A few examples that come to mind include a British newspaper headline referring to the first day of the Battle of the Somme in World War I, where 60,000 British soldiers were killed in 24 hours, which read “A very satisfactory first day – slight Allies losses” (Pitt, 2012), Rupert Murdoch’s the Sunday Telegraph’s blatant campaign ad entitled “Australia Needs Tony” that was published on their front page in the lead up to the 2013 Federal election (McMahon, 2013) and the Chinese government’s complete censorship of all media reports about the Tiananmen Square shootings in 1989 and any words or code terms used online that could relate to what Chinese Communist party officials only refer to as the “June 4th Incident” (Kaiman, 2013).


The original photo of the “Tank Man” in Tiananmen Square alongside various other appropriations and versions that have also been completely censored in China by the Communist government (Ref 4)

Many of us carry on with our lives believing that our thoughts are our own and that we are the masters of our own views and opinions. However, if you were to ask a Japanese high school student about their country’s involvement in World War 2, the war crimes that their government ordered, the 200,000 “comfort women” from territories occupied by Japan that were forced into being sex slaves for troops of the Japanese army and the two atomic bombs that reduced Nagasaki and Hiroshima to charred graveyards in August 1995 many of them would stare back in disbelief (Mariko, 2013). This demonstrates just how much control over the media can impact upon our views of the world that we live in, and how our seemingly ‘individual’ thoughts and opinions can be moulded like soft clay by the people, governments and organisations with monopolies over media ownership. So next time you read something in the newspaper, or from an online journal, or in the 7:30 news or simply on the wall next to the urinal try to stop and think about whether any kind of bias or censorship may be coming through in that text because of the owners of that media outlet and whether you will allow yourself to become just another puppet in the hands of those who control the media that you use.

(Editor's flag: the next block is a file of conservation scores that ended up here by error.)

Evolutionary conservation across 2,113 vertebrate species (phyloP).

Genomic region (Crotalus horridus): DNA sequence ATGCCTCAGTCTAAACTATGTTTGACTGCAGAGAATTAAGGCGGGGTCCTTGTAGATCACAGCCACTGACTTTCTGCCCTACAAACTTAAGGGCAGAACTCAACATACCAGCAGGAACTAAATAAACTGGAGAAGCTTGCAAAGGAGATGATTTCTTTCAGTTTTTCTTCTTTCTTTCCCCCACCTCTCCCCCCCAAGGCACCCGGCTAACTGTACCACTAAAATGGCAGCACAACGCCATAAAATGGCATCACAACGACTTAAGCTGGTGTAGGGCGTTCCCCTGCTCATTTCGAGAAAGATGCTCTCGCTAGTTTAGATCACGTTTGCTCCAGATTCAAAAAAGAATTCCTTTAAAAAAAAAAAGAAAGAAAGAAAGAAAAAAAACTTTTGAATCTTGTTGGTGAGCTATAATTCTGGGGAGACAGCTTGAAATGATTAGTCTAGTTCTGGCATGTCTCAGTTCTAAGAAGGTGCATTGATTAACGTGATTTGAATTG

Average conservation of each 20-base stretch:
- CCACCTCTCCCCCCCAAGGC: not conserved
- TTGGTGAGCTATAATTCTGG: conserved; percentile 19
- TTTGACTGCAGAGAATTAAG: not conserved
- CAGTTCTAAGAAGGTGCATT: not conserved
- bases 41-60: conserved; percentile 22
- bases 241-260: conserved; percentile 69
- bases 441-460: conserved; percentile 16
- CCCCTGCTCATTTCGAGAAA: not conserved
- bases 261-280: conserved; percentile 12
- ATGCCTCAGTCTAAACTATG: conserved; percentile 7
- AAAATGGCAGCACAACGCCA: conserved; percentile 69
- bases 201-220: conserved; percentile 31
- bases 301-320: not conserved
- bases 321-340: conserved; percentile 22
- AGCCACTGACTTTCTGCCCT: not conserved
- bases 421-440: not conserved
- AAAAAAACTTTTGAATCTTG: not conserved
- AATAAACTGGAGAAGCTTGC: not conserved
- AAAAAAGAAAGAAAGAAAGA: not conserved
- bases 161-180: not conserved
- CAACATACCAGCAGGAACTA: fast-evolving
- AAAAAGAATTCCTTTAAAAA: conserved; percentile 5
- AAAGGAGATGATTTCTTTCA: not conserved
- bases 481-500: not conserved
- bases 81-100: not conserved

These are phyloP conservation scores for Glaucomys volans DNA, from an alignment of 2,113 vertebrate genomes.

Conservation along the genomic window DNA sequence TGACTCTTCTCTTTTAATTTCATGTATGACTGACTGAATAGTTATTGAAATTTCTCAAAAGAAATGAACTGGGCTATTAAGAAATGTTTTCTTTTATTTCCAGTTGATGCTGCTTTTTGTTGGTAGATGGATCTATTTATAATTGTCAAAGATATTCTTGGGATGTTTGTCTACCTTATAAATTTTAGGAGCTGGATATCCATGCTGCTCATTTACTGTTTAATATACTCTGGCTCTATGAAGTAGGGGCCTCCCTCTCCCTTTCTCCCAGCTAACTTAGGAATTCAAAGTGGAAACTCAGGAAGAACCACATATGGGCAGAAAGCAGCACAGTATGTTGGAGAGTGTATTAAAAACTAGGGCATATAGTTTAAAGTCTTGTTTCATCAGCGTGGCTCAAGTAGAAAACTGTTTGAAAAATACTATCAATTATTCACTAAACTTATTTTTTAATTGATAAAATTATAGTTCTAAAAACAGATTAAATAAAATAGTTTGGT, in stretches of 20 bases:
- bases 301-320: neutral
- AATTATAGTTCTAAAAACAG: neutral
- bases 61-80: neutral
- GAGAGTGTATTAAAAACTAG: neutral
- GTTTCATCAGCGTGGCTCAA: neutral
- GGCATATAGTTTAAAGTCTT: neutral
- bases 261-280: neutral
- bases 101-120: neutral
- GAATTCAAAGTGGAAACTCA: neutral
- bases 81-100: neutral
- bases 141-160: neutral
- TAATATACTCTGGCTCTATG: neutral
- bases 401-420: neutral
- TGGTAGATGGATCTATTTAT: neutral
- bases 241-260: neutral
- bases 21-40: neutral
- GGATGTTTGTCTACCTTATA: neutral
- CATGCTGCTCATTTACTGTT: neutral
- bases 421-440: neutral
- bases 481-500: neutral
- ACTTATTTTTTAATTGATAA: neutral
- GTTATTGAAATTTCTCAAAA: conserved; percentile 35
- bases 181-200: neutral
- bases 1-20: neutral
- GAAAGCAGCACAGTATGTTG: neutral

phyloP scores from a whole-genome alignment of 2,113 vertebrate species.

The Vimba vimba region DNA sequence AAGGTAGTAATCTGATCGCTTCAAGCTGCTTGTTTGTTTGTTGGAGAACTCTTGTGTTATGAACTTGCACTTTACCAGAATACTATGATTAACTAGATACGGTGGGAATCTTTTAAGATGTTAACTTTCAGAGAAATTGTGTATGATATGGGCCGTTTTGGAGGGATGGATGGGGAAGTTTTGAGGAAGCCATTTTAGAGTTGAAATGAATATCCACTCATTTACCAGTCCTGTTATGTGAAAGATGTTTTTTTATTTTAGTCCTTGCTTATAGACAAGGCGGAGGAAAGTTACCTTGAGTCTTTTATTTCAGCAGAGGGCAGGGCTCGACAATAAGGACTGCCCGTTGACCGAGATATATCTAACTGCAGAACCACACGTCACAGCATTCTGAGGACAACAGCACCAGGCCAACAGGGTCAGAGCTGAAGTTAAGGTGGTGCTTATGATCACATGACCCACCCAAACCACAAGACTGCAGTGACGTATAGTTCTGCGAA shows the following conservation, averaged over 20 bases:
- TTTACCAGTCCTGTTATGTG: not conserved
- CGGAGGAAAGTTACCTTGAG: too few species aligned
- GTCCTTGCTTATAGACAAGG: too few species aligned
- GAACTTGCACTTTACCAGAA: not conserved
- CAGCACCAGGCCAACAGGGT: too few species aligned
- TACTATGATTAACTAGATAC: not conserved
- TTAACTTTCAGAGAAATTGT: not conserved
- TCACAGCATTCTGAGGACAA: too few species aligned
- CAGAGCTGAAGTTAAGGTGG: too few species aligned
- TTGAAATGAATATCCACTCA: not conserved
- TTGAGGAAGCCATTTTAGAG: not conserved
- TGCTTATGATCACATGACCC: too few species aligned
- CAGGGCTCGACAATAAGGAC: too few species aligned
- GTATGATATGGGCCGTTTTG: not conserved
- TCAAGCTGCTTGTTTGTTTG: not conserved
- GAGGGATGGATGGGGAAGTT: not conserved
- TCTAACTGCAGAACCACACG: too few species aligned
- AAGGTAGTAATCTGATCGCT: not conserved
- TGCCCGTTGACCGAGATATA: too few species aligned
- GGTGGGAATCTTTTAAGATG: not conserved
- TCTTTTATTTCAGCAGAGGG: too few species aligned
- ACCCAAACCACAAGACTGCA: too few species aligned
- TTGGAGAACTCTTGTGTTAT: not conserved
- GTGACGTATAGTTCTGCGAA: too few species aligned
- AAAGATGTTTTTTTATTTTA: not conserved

Reference List:
1. Wilson, K (2006), 75% of Americans Believe Everything They Read, Random Perspective, UK
2. Pitt, J (2012), ‘The Great War’, pp 13, Allen & Unwin, Sydney
3. McMahon, J (2013), Political front page causes a stir, Australian Broadcasting Company, Sydney
4. Kaiman, J (2013), Tiananmen Square online searches censored by Chinese authorities, The Guardian, London
5. Mariko, O (2013), What Japanese history lessons leave out, British Broadcasting Company, London
6. Sack, J (2011), Media Puppet Show, Corporate Watch Project, Northwich
7. Mort (2013), The Best Evidence You Have Ever Seen That Puppet Masters Script Mainstream News Reports, Before Its News, California

A quick glimpse into the head of a weirdo.

When I first got told that I had to make a blog for two of my uni subjects I was anything but thrilled. I find it tedious enough changing my Facebook profile picture often enough that I keep up with my age and posting status’ regular enough that society remembers that I’m still alive so the idea of having to write regular blog posts in this thing wasn’t exactly something I was looking forward to. But somehow something weird has happened since then, maybe someone made the commendable effort to trek it out to my house in the middle of nowhere and hit me over the head in my sleep, maybe a bug has crawled inside my brain and is messing with all of my inner wiring or maybe somehow I’m actually just kinda enjoying this for my own reasons.